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The big changes to live sports production caused by COVID-19 will likely persist long after the pandemic is over, as networks have figured out how to deliver compelling coverage with reduced onsite staff. While the new distributed workflows might result in operational efficiencies and cost savings for networks, they are also likely to result in long-term job loss for freelance mobile production personnel.
That was the takeaway from “How Will Sports Production Look In A Post-COVID World?”, a TVNewsCheck webinar last week that assembled broadcasters, technology suppliers and mobile production vendors and was moderated by this reporter. (To watch the webinar, click here.)
Much like the news side of the television business, many of the technology changes that sports broadcasters rapidly adopted in response to COVID-19 were already underway before the pandemic hit. For several years major networks like Fox and ESPN have been expanding their use of remote-integration (REMI) or “at-home” workflows, where live camera feeds are backhauled via fiber to a broadcast center and the show is produced there instead of relying solely on an onsite production truck.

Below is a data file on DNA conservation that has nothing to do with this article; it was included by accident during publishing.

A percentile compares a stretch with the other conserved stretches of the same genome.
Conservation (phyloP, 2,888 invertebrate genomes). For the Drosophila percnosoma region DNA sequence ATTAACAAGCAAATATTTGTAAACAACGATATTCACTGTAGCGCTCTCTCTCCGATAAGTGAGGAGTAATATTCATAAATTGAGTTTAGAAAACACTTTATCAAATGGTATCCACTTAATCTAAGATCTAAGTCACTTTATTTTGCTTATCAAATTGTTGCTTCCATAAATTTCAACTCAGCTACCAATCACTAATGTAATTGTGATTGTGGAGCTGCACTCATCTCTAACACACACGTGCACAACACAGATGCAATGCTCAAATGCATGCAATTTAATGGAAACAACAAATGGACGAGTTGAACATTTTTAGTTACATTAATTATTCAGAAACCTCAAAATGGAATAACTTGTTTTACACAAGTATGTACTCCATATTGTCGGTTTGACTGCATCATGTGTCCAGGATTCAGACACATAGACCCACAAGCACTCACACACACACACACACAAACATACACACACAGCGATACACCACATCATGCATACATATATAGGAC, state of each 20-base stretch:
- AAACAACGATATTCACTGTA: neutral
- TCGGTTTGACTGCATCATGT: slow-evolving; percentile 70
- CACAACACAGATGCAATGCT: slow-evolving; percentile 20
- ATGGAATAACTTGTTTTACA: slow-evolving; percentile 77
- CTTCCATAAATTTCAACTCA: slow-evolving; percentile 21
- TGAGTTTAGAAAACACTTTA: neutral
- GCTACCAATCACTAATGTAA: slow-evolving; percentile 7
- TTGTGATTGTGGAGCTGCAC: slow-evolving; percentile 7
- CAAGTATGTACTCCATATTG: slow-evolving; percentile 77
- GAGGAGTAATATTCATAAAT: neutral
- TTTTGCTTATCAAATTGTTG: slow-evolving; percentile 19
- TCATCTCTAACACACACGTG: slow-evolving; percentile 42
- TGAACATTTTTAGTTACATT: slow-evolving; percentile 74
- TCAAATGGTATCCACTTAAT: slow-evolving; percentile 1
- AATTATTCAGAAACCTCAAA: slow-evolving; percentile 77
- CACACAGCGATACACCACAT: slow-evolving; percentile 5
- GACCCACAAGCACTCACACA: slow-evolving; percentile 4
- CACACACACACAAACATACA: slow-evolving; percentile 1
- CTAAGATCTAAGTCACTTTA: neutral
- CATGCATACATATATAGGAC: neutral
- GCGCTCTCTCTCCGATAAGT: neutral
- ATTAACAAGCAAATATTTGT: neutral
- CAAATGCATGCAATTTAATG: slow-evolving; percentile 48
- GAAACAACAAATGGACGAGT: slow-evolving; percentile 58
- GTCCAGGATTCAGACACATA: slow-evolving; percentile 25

Mobile production giant NEP has also made a big foray into distributed workflows with its “Andrews Hubs” in Australia, two networked centralized production facilities in Sydney and Melbourne that allow production teams to remotely produce live events all over Australia without ever having to hop on a plane. Since launching the Andrews Hubs in March 2018, NEP has created similar facilities in the Netherlands, Norway and Switzerland, along with a